shell script-le

Meaning of eq, ne, le, ge, lt, gt in Shell script

if [1-ne1];then


-eq:equal to

-ne:not equal to

-le:less than or equal to

-ge:greater than or equal to

-lt:less than

-gt: greater than

Shell Scripting

Shell Scripting Basics

Overview: shell is actually an interface between the kernel and the user.

Shell Scripting

If there is a series of frequently used linux commands, you can store them in a file swell. shenll can read this file and execute the shenll can read this file and execute the commands in it. Such a file becomes a script file.

Executing shell scripts

To create a shell script, you have to write it in a text file using any editor like vi.

In order to use bashshell Rai to execute the script magic, the command is: bashmagic or . /magic

echo command:

echo “thisisanexampleoftheechocommand!”

The screen will show back the ” thisisanexampleoftheechocommand!”


Used in shell scripts that can contain commented entries

echo “hello”


echo “world!”

The second line is an example of a comment. It will be ignored by the shell and no message will be generated


Can be created at any time by simple assignment.



All variables in Linux are treated as strings

Referring to a variable:

The $ symbol is used to refer to the contents of a variable

variable1=${ variable2}

Reading a value into a variable

When executing shell scripts, the shell also allows the user to read a value into a variable directly from the keyboard, which can also be done using the read command.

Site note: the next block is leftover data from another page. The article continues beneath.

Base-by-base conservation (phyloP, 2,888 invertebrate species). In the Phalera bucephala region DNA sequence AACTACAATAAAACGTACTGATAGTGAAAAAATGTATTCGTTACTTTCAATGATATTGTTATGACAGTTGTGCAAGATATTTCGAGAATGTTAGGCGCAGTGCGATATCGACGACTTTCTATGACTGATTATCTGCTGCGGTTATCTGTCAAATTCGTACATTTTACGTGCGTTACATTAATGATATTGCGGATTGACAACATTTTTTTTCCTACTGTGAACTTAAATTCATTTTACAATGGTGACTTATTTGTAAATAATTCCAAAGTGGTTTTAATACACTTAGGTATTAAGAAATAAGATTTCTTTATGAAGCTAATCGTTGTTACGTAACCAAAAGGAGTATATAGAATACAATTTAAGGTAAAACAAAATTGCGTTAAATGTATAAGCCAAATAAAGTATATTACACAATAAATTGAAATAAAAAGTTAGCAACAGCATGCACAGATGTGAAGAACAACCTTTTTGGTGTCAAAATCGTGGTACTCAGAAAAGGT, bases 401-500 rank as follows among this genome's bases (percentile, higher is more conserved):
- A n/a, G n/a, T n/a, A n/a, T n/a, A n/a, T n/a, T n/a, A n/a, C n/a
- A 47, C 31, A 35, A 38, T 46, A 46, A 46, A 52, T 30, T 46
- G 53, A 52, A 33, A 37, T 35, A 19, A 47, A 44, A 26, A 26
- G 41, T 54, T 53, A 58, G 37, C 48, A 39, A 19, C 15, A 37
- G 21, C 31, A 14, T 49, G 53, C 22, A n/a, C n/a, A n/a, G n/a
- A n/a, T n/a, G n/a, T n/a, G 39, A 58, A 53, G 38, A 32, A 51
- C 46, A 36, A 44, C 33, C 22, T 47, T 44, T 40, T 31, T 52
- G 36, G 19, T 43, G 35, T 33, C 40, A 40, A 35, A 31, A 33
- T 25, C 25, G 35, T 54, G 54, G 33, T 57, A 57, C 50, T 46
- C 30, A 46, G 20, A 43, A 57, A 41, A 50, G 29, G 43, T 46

Local and global shell variables

Local variables

When a shell is referenced, only the shell that created it is aware of the variable’s existence

Global variables

are known as subshells

Variables created in a shell are localized to the shell that created them, unless the shell created them. in the shell that created it, unless specifically noted as global with the export command.

Environmental variables:

By changing the values of these variables, the user is able to customize the environment

Some examples of environment variables are HOME, PATH, PS1, PS2, LOGNAME, SHLVL, and SHELL

HOME variable

Each user on a Linux system has an associated variable called HOME. Each user on a Linux system has an associated directory called HOME

When a user logs on, he or she enters the corresponding HOME directory


The PATH variable

Contains a list of directory pathnames delimited by colons, which makes it easy for executable programs to search.

PS1 variable

The PS1 (PromptString1) variable contains the shell prompt, the $ sign



PS2 variable< /p>

Is the environment variable that sets the value for the second prompt

LOGNAME variable

Contains the user’s registered name

$echo “${LOGNAME}”

SHLVL variable

The variable contains the the current working shelllevel

SHELL variable

The environment variable stores the user’s default shell

The env command

can be used to view a table of all moved environment variables and their respective values!

Command substitution

Another (non-Pipes) way to use multiple commands on a single command line is through command substitution

echo “thedatais `date`”

expr command

Used to find the value of an arithmetic expression. The output of this command is sent to standard output


Will display 9 on the screen

Arithmetic Expansion:

You can bracket an expression in $((…)) and compute its value with the following command;



Write a shell script to count the number of unanswered inquiries at a call center. The script should accept the total number of queries reported for the day and the number of queries answered in order to calculate the number of unanswered queries.

Total of all unanswered inquiries = total of all inquiries – number of answered inquiries

<! –[if!supportLists]–>*<! –[endif]–>※※※※※※※※※※※※※※※※※※※※※※※

Conditional execution

test and []

Tests and []

Evaluates expressions and returns true(0) or false()

Numeric tests:

– eq equals is true